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Forgett v. Scharf

April 24, 1950

VALMORE FORGETT, INDIVIDUALLY AND DOING BUSINESS AS SERVICE WELDING CO.
v.
CHARLES SCHARF, INDIVIDUALLY AND DOING BUSINESS AS PARAMOUNT PHOTO SERVICE; ALBERT HOGLE; AND THE FOTOPAK CORP.



Author: Hastie

Before BIGGS, Chief Judge; GOODRICH and HASTIE, Circuit Judges.

Opinion of the Court

HASTIE, Circuit Judge:

This appeal from a final order dismissing appellant's complaint on motion requires decision whether that complaint states a cause of action under Section 4 of the Clayton Act*fn1 for violation of Sections 1 and 2 of the Sherman Act.*fn2

The complaint is less than a model of the pleader's art. However, we do not regard it as fatally defective under today's liberal rules. In substance it alleges, and the motion to dismiss admits, the following facts:

Plaintiff is a manufacturer who, beginning in March 1946 and thereafter, has manufactured and sold in interstate commerce machinery for the automatic development and printing of ordinary amateur photographic negatives in continuous strip operation. From March 1946 to November 1947, plaintiff was the only commercial manufacturer of such machinery in the United States. During that period he sold and disposed of fifty-four machines in interstate commerce.

In the spring of 1947, "... the defendants Scharf and Hogle formed and entered into a conspiracy to restrain, monopolize and appropriate to themselves the interstate commerce in automatic strip developing and printing machinery, and to drive plaintiff out of said commerce by performance of the acts hereinafter set out."

The principal acts thereafter alleged as in furtherance of the conspiracy are as follows: In June 1947, defendant Scharf commenced a suit in equity against the plaintiff and obtained ex parte an injunction restraining him from the manufacture and sale of his machines. Scharf acted in bad faith, maliciously and without probable cause. Ultimately, the suit resulted in judgment for the present plaintiff. In July, the defendants and others caused the incorporation of a rival business and through that instrumentality engaged in the manufacture and sale of machines similar to those of the plaintiff.Thereafter, the defendants made false and malicious statements to the trade to the effect that they originated the design of plaintiff's machines; that plaintiff misappropriated the design and that purchasers of plaintiff's machines might anticipate involvement in litigation.

After consideration of these allegations the trial judge dismissed the complaint, stating that he did so upon the reasoning of the District Court for the District of Massachusetts in Swartz v. Forward Association, 41 Fed.Supp. 294 (1941), and the District Court for the Eastern District of Pennsylvania in Hunt v. Brotherhood of Transportation Workers, 47 Fed.Supp. 571 (1942).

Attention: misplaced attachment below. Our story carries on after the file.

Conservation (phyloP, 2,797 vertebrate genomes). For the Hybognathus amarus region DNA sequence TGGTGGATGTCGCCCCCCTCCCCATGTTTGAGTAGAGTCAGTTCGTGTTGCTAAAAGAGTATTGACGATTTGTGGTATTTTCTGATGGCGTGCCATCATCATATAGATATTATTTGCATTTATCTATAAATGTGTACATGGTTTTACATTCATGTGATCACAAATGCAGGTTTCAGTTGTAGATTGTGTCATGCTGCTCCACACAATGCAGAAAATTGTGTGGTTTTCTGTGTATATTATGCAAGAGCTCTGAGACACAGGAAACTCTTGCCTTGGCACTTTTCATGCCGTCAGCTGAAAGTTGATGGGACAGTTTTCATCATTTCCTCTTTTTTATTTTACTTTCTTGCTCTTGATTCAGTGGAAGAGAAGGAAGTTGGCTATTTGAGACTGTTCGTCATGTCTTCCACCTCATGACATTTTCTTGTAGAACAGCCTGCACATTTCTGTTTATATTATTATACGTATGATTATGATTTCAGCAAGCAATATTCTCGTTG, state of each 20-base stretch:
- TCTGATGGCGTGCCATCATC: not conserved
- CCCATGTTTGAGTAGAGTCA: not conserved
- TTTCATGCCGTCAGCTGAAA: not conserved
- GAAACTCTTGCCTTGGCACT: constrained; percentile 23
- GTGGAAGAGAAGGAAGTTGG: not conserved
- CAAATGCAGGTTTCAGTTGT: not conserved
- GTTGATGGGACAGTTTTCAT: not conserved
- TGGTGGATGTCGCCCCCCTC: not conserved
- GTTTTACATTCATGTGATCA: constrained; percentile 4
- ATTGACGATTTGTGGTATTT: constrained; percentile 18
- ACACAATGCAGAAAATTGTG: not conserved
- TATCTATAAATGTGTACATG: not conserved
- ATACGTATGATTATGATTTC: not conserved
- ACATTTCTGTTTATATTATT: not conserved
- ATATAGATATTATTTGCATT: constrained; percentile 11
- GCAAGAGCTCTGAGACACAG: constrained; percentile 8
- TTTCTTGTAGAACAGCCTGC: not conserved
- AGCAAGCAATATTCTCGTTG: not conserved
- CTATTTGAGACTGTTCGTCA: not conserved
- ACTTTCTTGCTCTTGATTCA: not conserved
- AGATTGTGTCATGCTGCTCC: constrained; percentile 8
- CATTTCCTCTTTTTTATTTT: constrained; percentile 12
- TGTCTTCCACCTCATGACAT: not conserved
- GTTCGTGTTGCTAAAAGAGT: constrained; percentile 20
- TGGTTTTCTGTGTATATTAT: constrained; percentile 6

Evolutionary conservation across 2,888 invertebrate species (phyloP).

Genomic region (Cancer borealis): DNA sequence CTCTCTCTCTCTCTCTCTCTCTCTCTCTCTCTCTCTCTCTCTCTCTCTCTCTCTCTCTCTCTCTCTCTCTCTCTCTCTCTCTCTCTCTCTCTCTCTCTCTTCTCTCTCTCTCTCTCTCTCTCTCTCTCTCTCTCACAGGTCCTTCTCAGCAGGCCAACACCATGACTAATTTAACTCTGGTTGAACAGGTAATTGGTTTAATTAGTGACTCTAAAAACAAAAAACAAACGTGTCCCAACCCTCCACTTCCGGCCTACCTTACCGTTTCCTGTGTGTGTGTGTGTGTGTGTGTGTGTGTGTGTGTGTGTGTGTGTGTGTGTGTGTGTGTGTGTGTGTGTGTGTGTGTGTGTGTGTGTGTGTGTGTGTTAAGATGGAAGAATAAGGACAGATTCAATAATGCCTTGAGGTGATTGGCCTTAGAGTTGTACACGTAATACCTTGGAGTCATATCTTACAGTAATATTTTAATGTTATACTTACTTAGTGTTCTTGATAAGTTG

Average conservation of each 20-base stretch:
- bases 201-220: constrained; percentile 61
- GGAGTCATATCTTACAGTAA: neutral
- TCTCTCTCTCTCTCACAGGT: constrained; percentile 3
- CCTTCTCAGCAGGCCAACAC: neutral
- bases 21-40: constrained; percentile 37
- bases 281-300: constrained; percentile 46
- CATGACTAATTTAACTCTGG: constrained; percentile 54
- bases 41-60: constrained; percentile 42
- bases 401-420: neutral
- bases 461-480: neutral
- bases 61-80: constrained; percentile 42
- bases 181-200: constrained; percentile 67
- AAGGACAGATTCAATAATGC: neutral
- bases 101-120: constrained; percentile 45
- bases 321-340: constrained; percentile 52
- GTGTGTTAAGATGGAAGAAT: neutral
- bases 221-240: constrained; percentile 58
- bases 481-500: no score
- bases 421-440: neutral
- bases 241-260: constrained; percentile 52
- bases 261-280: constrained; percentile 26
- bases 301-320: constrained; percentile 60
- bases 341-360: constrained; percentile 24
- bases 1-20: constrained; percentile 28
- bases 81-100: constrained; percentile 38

Section 4 of the Clayton Act gives "any person who shall be injured in his business or property by reason of anything forbidden in the anti-trust laws" an action for treble damages against the offender. 15 U.S.C. § 15. It is the theory of the complaint that the defendants entered into a "conspiracy in restraint of trade" forbidden by Section 1 of the Sherman Act and that they "[conspired] to monopolize part of the trade or commerce among the several states" as forbidden by Section 2 of the Sherman Act. 15 U.S.C. §§ 1 and 2. The question here is whether plaintiff has alleged conduct within the prohibition of Sections 1 and 2 of the Sherman Act.

The above-quoted language of the Sherman Act is brief but comprehensive. Its meaning in relation to a great variety of fact situations has been expounded in a vast body of case law. However, the disposition of this appeal does not require us to range over a large area.

The allegations of the present complaint make it necessary to consider only the situation of a complaining entrepreneur and a rival group who at the time in question are the only parties competitively interested in the manufacturing of a product and its marketing in interstate commerce. In such a situation "... though but one competitor can make a sale, all competitors can enjoy the free opportunity of approaching each and every prospective purchaser on equal terms, with a chance of making a sale if he can persuade him to buy. For one competitor to exclude all or substantially all other competitors from such opportunity - i.e., drive them from the field of freely offering their goods, so as to have the field to himself - is to monopolize according to the legal and accurate sense of the word."*fn3 It is just such a wrong that the plaintiff alleges.

The Supreme Court has found clear violation of the anti-trust laws where "... the aim of [the] combination was the intentional destruction of one type of manufacture and sale which competed with ... [the conspirators]. The purpose and object of this combination, its potential power, its tendency to monopoly, the coercion it could and did practice upon a rival method of competition, all brought it within the policy of the prohibition declared by the Sherman and Clayton Act."*fn4 Thus tested, the combination here charged is actionable.

We do not agree with the court below that the rationale of Swartz v. Forward Association and Hunt v. Brotherhood of Transportation Workers, supra, is decisive against the present complaint. There district court decisions in turn are based upon the decision of the Supreme Court in Apex Hosiery Co. v. Leader .*fn5 The following excerpts from the opinion in the Apex case state the limiting ...


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